Hi Randy. I actually was diagnosed with sleep apnea and already sleep with a CPAP machine. I honestly think at least for me the sleep apnea and night seizures are from the thyroid/hypoglycemia issues. If I can get my nighttime blood sugar figured out I think I will not have sleep apnea anymore. Let alone the seizures at night. Still getting off tegretol to see if the thyroid improves at all. I'm already on Synthroid. You are right on by the way when you describe the feeling during waking up from these seizures as spaced out.

Last edited by forward2007; 03-01-2011 at 06:27 PM.
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Old 03-02-2011, 09:37 AM
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I also had had three glasses of wine the night before and just read that alcohol can empty the liver of glycogen and cause hypoglycemia.
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Old 03-04-2011, 04:45 PM
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My son's all happen between 5 and 7 am.
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Old 07-31-2011, 10:02 PM
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Originally Posted by RobinN View Post:
A response to a similar question by Dr Blaylock:
Just be careful as Dr. Blaylock is known to contradict things that have been scientifically proven.
Quote :
Blaylock has been quoted several times in media outlets regarding his position that MSG is toxic to the brain.[11][12][13] He also states that the widely-used artificial sweetener aspartame is toxic[14][15] and may be the cause of multiple sclerosis.[16] He has additionally cautioned against heavy use of the artificial sweetener Splenda (sucralose).[17] These positions are not supported by scientific consensus or regulatory bodies, as extensive studies support the safety of aspartame, sucralose, and MSG.[2][3][18]

http://en.wikipedia.org/wiki/Russell_Blaylock
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Old 08-01-2011, 02:12 AM
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Originally Posted by Ethan's Mom View Post:
My son's all happen between 5 and 7 am.
That is a good thing to note, as my daughters were mostly between 10 am and 1 pm. This information was very helpful to me when I was searching for the cause.
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Old 08-01-2011, 03:47 PM
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Interesting thread. My T/C seizures have occurred 99% of the time right after I doze off. I mean within 30 min. when I start to come around it feels like it is hours later. I have sworn off artificial sweetners, unless it is not listed as an ingredient and I get it by accident. Can't say the same about sugar! I do eat every 3 to 4 hours to keep my blood sugar up.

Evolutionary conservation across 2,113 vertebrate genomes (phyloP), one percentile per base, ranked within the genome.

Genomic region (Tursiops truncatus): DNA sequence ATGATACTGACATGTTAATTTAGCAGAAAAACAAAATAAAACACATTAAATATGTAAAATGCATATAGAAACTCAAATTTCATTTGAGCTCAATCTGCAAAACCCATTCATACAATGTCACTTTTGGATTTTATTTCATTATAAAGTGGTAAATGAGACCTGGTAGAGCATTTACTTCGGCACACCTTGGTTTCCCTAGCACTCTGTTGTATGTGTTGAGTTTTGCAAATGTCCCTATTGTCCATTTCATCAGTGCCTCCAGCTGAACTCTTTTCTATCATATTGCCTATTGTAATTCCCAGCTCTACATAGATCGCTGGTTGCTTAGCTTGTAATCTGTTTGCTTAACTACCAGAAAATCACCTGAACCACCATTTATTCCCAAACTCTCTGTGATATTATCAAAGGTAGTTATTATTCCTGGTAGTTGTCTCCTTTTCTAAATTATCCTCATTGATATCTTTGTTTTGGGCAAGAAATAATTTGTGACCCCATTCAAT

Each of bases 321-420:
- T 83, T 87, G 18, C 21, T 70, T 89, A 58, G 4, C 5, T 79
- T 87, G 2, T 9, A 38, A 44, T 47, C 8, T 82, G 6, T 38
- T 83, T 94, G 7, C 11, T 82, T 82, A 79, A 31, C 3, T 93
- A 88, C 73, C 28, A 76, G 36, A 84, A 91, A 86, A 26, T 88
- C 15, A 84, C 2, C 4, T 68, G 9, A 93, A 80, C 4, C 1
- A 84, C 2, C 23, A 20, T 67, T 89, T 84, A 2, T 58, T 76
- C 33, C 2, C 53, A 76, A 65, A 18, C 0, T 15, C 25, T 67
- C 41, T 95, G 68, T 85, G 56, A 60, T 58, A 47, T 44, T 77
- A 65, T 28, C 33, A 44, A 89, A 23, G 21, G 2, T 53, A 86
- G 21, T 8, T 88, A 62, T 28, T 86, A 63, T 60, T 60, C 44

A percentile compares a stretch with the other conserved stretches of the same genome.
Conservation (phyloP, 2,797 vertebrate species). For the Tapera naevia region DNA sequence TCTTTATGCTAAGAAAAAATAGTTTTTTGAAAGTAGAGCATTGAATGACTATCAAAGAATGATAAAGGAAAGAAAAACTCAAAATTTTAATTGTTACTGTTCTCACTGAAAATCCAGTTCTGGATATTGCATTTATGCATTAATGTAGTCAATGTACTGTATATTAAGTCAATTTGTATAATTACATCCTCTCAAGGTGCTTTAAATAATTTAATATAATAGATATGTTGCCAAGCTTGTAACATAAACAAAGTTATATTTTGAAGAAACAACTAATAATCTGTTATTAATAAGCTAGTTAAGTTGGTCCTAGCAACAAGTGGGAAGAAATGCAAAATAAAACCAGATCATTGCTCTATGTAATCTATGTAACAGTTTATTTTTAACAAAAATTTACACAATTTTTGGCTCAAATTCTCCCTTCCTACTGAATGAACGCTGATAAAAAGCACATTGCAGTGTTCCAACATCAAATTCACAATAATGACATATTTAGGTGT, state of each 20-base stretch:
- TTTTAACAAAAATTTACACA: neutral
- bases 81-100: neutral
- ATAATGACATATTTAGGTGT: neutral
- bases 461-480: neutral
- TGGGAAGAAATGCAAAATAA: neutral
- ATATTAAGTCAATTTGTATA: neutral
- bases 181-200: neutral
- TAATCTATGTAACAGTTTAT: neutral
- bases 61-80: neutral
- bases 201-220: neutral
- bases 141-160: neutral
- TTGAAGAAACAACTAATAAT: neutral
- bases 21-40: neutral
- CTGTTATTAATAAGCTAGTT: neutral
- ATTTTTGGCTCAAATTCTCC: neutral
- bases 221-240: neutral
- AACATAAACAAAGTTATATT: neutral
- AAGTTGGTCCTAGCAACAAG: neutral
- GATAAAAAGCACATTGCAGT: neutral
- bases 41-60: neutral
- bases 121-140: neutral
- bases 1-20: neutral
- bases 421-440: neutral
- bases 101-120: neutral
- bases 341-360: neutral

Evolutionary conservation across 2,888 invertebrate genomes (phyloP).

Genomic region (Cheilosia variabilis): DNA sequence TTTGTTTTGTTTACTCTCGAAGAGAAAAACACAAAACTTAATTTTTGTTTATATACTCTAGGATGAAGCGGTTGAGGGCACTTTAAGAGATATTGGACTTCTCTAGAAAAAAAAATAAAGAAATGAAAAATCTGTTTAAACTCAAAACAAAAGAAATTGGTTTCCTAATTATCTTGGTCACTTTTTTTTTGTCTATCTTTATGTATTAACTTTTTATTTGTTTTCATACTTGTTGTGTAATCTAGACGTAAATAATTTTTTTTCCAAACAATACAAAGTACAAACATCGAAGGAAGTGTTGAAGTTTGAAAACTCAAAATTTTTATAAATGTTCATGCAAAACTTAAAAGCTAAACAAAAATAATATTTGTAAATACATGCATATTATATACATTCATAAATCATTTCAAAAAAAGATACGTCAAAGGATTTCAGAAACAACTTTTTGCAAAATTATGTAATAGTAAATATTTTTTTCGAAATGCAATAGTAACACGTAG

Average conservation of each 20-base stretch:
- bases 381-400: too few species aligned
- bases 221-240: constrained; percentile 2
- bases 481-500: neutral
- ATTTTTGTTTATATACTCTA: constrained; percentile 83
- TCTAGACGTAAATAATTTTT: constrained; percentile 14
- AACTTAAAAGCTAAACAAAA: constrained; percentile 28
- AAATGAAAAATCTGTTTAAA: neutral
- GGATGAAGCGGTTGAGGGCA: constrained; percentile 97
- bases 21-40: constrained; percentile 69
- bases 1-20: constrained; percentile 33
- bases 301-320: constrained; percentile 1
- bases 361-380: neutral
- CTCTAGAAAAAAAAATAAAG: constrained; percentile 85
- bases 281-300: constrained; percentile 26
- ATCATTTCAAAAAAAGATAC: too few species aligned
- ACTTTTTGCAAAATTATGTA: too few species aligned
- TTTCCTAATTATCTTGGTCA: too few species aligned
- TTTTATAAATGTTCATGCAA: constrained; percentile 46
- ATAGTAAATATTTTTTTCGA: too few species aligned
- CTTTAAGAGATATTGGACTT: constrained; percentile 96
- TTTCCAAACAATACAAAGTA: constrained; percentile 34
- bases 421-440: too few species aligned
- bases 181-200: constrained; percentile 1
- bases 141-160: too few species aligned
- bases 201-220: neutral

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Old 08-01-2011, 04:36 PM
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<post snipped for emphasis>
Originally Posted by Rae1889 View Post:
Everyone's brain is different. So everyone;s seizure threshold is different. It is my personal opinion that there is no such thing as a psychogenic seizure, but that someones body/brain reacts with a seizure at a much lower hertz or electrical discharge than some other people. Even amongst epileptics. So for example if John Doe 's electrical discharge is large and is easily captured on an EEG, then Jane Smiths may be tiny and almost non-existant and not caught on an EEG. The brain is a delicate organ and I think that some people MUST retain a balance and the slightest change will cause a seizure.
An excellent post, Rae, and a great question from the OP. Thanks.

Robin and Nakamova, thanks for your informative posts as well. I'm aware that the OP isn't about MSG, and I'm not here to debate the 'facts', but rather to say that I concur with Robin's post from a personal perspective. When I have nocturnal seizures, they are generally between 2 & 4 AM, sometimes earlier, sometimes later. Part of coping with epilepsy was finding triggers. I had to go through an extensive process of elimination in order to curtail them, which took several years of experimentation and ever continues. Higher concentrations of glutamate in supplements and protein drinks, plus MSG, which is found in most process foods, were triggers for me. I would get heart palpitations, major sweats, and a few hours later, anxiety, agitation and auras. Sometimes I got migraines. Most can eat peanuts and be nourished. Some eat them and can go into shock and die. Like Rae stated in her post, every brain and threshold is uniquely different. There has been little funding in this area because epilepsy studies are underfunded in the first place, unless it generally has to do with pharmaceuticals.

Quote :

Monosodium glutamate neonatal treatment as a seizure and excitotoxic model.
Departamento de Biología Celular y Molecular, Centro Universitario de Ciencias Biológicas y Agropecuarias, Universidad de Guadalajara, Jalisco, Mexico.